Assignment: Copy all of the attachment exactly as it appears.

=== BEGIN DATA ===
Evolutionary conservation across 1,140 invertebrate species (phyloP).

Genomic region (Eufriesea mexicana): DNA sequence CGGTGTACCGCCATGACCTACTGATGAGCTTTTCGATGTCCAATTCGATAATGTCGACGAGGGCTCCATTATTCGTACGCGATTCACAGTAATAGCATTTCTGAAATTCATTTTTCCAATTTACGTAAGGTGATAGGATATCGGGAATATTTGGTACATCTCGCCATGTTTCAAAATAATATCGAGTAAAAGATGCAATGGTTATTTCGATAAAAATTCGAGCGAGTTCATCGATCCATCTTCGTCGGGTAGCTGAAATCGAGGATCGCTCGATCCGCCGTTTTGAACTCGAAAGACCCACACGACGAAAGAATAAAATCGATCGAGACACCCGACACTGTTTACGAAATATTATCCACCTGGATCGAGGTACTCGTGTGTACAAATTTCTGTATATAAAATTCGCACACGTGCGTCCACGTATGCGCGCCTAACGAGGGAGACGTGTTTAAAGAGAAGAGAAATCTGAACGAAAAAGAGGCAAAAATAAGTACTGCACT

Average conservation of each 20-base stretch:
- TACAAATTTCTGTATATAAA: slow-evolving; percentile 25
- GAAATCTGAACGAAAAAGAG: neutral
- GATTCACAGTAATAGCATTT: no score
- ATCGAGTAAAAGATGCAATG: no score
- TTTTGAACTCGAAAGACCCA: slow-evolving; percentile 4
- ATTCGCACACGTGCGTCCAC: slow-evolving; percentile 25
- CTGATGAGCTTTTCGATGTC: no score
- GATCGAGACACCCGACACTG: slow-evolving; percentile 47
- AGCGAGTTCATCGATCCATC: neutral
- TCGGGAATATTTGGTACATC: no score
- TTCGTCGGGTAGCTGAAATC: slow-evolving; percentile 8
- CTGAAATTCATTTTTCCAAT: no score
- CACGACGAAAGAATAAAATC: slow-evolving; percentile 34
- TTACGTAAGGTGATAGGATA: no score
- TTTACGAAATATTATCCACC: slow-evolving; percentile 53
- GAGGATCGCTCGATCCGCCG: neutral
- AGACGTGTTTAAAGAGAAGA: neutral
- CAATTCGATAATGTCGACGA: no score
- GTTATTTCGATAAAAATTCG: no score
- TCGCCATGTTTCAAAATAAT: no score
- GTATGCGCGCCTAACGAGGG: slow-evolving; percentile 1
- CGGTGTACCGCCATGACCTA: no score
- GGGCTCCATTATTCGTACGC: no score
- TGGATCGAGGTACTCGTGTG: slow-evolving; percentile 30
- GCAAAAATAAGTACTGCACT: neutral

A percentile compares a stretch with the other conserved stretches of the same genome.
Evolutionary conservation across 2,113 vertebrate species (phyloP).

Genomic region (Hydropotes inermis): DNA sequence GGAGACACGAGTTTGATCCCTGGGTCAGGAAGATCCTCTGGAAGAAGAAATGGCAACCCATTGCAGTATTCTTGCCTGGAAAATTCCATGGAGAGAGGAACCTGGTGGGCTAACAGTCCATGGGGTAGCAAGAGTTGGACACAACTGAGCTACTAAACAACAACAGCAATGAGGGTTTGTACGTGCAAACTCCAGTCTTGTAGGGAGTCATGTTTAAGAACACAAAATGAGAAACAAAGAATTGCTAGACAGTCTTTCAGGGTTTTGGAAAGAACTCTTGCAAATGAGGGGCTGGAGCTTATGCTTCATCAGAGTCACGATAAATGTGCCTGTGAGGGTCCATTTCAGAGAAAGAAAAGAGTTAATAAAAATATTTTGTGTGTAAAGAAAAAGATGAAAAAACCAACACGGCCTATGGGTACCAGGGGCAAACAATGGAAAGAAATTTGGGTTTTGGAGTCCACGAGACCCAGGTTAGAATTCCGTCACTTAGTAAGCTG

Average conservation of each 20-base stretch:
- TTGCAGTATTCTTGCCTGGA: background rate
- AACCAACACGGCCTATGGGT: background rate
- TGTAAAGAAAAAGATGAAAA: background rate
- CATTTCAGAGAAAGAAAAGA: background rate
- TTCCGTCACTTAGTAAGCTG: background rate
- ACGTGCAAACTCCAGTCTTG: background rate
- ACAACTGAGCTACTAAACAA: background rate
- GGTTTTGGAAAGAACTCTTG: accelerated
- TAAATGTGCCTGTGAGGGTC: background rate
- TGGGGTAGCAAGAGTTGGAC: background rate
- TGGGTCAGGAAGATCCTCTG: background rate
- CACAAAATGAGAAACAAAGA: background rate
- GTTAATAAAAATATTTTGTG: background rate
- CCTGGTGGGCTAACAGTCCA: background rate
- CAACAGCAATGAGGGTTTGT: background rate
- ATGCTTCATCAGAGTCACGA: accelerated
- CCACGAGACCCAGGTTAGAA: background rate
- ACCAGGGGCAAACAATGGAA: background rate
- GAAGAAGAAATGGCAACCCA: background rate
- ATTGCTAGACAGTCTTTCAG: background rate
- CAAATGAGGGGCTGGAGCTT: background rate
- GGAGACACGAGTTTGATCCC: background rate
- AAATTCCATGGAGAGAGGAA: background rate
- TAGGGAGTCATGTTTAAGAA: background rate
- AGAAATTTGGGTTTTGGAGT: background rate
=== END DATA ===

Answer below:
Evolutionary conservation across 1,140 invertebrate species (phyloP).

Genomic region (Eufriesea mexicana): DNA sequence CGGTGTACCGCCATGACCTACTGATGAGCTTTTCGATGTCCAATTCGATAATGTCGACGAGGGCTCCATTATTCGTACGCGATTCACAGTAATAGCATTTCTGAAATTCATTTTTCCAATTTACGTAAGGTGATAGGATATCGGGAATATTTGGTACATCTCGCCATGTTTCAAAATAATATCGAGTAAAAGATGCAATGGTTATTTCGATAAAAATTCGAGCGAGTTCATCGATCCATCTTCGTCGGGTAGCTGAAATCGAGGATCGCTCGATCCGCCGTTTTGAACTCGAAAGACCCACACGACGAAAGAATAAAATCGATCGAGACACCCGACACTGTTTACGAAATATTATCCACCTGGATCGAGGTACTCGTGTGTACAAATTTCTGTATATAAAATTCGCACACGTGCGTCCACGTATGCGCGCCTAACGAGGGAGACGTGTTTAAAGAGAAGAGAAATCTGAACGAAAAAGAGGCAAAAATAAGTACTGCACT

Average conservation of each 20-base stretch:
- TACAAATTTCTGTATATAAA: slow-evolving; percentile 25
- GAAATCTGAACGAAAAAGAG: neutral
- GATTCACAGTAATAGCATTT: no score
- ATCGAGTAAAAGATGCAATG: no score
- TTTTGAACTCGAAAGACCCA: slow-evolving; percentile 4
- ATTCGCACACGTGCGTCCAC: slow-evolving; percentile 25
- CTGATGAGCTTTTCGATGTC: no score
- GATCGAGACACCCGACACTG: slow-evolving; percentile 47
- AGCGAGTTCATCGATCCATC: neutral
- TCGGGAATATTTGGTACATC: no score
- TTCGTCGGGTAGCTGAAATC: slow-evolving; percentile 8
- CTGAAATTCATTTTTCCAAT: no score
- CACGACGAAAGAATAAAATC: slow-evolving; percentile 34
- TTACGTAAGGTGATAGGATA: no score
- TTTACGAAATATTATCCACC: slow-evolving; percentile 53
- GAGGATCGCTCGATCCGCCG: neutral
- AGACGTGTTTAAAGAGAAGA: neutral
- CAATTCGATAATGTCGACGA: no score
- GTTATTTCGATAAAAATTCG: no score
- TCGCCATGTTTCAAAATAAT: no score
- GTATGCGCGCCTAACGAGGG: slow-evolving; percentile 1
- CGGTGTACCGCCATGACCTA: no score
- GGGCTCCATTATTCGTACGC: no score
- TGGATCGAGGTACTCGTGTG: slow-evolving; percentile 30
- GCAAAAATAAGTACTGCACT: neutral

A percentile compares a stretch with the other conserved stretches of the same genome.
Evolutionary conservation across 2,113 vertebrate species (phyloP).

Genomic region (Hydropotes inermis): DNA sequence GGAGACACGAGTTTGATCCCTGGGTCAGGAAGATCCTCTGGAAGAAGAAATGGCAACCCATTGCAGTATTCTTGCCTGGAAAATTCCATGGAGAGAGGAACCTGGTGGGCTAACAGTCCATGGGGTAGCAAGAGTTGGACACAACTGAGCTACTAAACAACAACAGCAATGAGGGTTTGTACGTGCAAACTCCAGTCTTGTAGGGAGTCATGTTTAAGAACACAAAATGAGAAACAAAGAATTGCTAGACAGTCTTTCAGGGTTTTGGAAAGAACTCTTGCAAATGAGGGGCTGGAGCTTATGCTTCATCAGAGTCACGATAAATGTGCCTGTGAGGGTCCATTTCAGAGAAAGAAAAGAGTTAATAAAAATATTTTGTGTGTAAAGAAAAAGATGAAAAAACCAACACGGCCTATGGGTACCAGGGGCAAACAATGGAAAGAAATTTGGGTTTTGGAGTCCACGAGACCCAGGTTAGAATTCCGTCACTTAGTAAGCTG

Average conservation of each 20-base stretch:
- TTGCAGTATTCTTGCCTGGA: background rate
- AACCAACACGGCCTATGGGT: background rate
- TGTAAAGAAAAAGATGAAAA: background rate
- CATTTCAGAGAAAGAAAAGA: background rate
- TTCCGTCACTTAGTAAGCTG: background rate
- ACGTGCAAACTCCAGTCTTG: background rate
- ACAACTGAGCTACTAAACAA: background rate
- GGTTTTGGAAAGAACTCTTG: accelerated
- TAAATGTGCCTGTGAGGGTC: background rate
- TGGGGTAGCAAGAGTTGGAC: background rate
- TGGGTCAGGAAGATCCTCTG: background rate
- CACAAAATGAGAAACAAAGA: background rate
- GTTAATAAAAATATTTTGTG: background rate
- CCTGGTGGGCTAACAGTCCA: background rate
- CAACAGCAATGAGGGTTTGT: background rate
- ATGCTTCATCAGAGTCACGA: accelerated
- CCACGAGACCCAGGTTAGAA: background rate
- ACCAGGGGCAAACAATGGAA: background rate
- GAAGAAGAAATGGCAACCCA: background rate
- ATTGCTAGACAGTCTTTCAG: background rate
- CAAATGAGGGGCTGGAGCTT: background rate
- GGAGACACGAGTTTGATCCC: background rate
- AAATTCCATGGAGAGAGGAA: background rate
- TAGGGAGTCATGTTTAAGAA: background rate
- AGAAATTTGGGTTTTGGAGT: background rate